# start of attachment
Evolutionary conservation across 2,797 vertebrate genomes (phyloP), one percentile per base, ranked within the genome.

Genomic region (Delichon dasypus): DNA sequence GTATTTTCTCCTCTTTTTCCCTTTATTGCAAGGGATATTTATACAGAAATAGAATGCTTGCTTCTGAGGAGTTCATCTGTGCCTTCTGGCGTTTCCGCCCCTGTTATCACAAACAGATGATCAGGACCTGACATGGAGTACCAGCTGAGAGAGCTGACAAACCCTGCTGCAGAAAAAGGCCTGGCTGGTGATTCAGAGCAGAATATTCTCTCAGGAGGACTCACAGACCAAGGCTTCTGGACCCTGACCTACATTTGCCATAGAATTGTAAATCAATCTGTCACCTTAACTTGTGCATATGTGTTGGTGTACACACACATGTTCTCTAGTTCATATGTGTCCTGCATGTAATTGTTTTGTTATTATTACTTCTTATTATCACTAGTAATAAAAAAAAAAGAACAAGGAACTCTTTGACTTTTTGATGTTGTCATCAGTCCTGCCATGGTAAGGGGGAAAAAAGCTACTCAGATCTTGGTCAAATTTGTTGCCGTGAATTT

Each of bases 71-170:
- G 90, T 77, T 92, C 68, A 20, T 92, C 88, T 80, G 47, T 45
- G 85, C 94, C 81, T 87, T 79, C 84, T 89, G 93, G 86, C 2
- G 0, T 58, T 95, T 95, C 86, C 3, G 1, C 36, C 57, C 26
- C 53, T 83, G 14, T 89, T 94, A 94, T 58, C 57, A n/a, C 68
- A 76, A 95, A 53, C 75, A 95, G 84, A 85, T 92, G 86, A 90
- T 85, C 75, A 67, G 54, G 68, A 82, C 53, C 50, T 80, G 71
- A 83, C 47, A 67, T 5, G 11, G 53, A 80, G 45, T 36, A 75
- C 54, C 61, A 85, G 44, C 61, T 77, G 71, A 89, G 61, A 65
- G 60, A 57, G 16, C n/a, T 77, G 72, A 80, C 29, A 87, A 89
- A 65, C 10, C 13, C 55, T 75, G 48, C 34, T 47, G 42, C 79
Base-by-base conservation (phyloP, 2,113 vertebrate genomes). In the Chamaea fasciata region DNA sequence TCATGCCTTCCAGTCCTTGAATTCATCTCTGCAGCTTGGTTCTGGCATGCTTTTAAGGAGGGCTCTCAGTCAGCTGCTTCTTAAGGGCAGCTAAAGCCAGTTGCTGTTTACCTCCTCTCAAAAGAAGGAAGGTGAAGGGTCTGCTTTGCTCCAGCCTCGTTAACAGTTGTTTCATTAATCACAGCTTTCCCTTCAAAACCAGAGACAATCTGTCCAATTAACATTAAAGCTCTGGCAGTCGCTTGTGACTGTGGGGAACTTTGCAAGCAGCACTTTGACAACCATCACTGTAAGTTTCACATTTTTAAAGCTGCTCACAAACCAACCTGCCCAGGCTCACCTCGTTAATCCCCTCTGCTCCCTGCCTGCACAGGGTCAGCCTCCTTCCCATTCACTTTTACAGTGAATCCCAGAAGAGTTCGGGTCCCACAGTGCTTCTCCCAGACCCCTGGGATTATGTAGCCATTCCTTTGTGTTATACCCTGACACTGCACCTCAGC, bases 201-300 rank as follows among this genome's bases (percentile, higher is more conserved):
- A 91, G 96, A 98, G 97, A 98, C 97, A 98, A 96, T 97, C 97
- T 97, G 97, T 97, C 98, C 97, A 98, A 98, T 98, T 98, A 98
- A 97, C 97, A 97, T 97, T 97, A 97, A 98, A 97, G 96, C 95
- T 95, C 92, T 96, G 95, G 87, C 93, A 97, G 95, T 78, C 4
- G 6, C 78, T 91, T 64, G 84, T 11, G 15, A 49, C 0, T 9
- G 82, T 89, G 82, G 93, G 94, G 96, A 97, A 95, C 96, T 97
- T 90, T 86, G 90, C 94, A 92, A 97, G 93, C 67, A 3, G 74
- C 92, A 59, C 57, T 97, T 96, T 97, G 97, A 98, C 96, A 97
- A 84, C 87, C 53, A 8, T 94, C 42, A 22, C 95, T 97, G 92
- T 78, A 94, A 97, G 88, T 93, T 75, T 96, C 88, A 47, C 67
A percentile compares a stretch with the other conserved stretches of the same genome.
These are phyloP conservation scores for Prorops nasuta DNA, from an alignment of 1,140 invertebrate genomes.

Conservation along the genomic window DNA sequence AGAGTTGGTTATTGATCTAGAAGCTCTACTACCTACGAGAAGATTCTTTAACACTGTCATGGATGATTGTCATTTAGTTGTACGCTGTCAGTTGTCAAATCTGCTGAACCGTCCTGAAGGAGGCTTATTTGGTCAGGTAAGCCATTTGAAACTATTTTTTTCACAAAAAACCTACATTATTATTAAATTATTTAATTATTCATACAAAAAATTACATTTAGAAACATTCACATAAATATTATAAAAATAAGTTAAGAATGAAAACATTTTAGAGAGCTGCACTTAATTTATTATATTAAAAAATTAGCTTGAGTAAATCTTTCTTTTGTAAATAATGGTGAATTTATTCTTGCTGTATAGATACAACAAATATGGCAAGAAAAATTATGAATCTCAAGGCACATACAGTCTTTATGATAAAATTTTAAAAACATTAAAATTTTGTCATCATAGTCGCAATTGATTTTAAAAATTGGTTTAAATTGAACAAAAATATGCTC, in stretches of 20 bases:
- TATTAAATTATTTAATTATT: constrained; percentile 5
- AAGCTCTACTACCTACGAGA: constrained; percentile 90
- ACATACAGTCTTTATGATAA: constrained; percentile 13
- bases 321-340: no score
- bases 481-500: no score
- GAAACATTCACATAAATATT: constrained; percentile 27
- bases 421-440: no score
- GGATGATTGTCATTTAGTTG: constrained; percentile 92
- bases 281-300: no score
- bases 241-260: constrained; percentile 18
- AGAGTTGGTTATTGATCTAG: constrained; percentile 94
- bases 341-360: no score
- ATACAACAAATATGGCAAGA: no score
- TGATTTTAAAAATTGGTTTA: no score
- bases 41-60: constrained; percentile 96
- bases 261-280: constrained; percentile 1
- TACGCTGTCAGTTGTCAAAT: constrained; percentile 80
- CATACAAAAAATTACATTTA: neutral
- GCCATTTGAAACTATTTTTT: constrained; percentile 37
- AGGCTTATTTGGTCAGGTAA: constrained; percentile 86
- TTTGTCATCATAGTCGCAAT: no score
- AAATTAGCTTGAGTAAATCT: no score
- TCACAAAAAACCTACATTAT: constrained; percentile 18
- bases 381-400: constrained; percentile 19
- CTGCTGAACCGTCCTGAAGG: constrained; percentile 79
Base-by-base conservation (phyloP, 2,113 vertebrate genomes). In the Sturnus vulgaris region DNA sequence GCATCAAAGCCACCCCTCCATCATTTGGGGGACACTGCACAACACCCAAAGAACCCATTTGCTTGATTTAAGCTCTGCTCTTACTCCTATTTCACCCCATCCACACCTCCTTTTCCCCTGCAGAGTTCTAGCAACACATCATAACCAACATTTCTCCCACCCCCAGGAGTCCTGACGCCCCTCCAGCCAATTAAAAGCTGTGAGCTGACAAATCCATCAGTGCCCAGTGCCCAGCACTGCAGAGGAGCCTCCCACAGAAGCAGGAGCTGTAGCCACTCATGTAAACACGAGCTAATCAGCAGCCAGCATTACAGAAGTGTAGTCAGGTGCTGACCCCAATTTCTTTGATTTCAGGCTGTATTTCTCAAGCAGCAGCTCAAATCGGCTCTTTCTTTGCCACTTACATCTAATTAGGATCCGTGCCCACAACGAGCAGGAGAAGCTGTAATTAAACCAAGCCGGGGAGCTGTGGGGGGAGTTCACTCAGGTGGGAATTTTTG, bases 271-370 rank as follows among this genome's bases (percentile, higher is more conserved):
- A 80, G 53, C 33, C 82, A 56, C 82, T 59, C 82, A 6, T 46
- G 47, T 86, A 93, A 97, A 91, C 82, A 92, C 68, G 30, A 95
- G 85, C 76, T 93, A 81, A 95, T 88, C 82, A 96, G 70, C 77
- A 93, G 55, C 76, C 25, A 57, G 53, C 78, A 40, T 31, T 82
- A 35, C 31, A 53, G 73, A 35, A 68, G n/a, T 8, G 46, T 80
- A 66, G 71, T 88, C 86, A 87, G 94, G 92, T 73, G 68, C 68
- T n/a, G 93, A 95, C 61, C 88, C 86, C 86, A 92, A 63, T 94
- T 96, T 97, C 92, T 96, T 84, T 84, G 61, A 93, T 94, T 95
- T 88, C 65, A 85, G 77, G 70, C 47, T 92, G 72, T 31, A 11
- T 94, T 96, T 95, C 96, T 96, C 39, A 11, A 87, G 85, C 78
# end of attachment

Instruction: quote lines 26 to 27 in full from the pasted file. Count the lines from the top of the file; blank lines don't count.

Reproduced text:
These are phyloP conservation scores for Prorops nasuta DNA, from an alignment of 1,140 invertebrate genomes.

Conservation along the genomic window DNA sequence AGAGTTGGTTATTGATCTAGAAGCTCTACTACCTACGAGAAGATTCTTTAACACTGTCATGGATGATTGTCATTTAGTTGTACGCTGTCAGTTGTCAAATCTGCTGAACCGTCCTGAAGGAGGCTTATTTGGTCAGGTAAGCCATTTGAAACTATTTTTTTCACAAAAAACCTACATTATTATTAAATTATTTAATTATTCATACAAAAAATTACATTTAGAAACATTCACATAAATATTATAAAAATAAGTTAAGAATGAAAACATTTTAGAGAGCTGCACTTAATTTATTATATTAAAAAATTAGCTTGAGTAAATCTTTCTTTTGTAAATAATGGTGAATTTATTCTTGCTGTATAGATACAACAAATATGGCAAGAAAAATTATGAATCTCAAGGCACATACAGTCTTTATGATAAAATTTTAAAAACATTAAAATTTTGTCATCATAGTCGCAATTGATTTTAAAAATTGGTTTAAATTGAACAAAAATATGCTC, in stretches of 20 bases: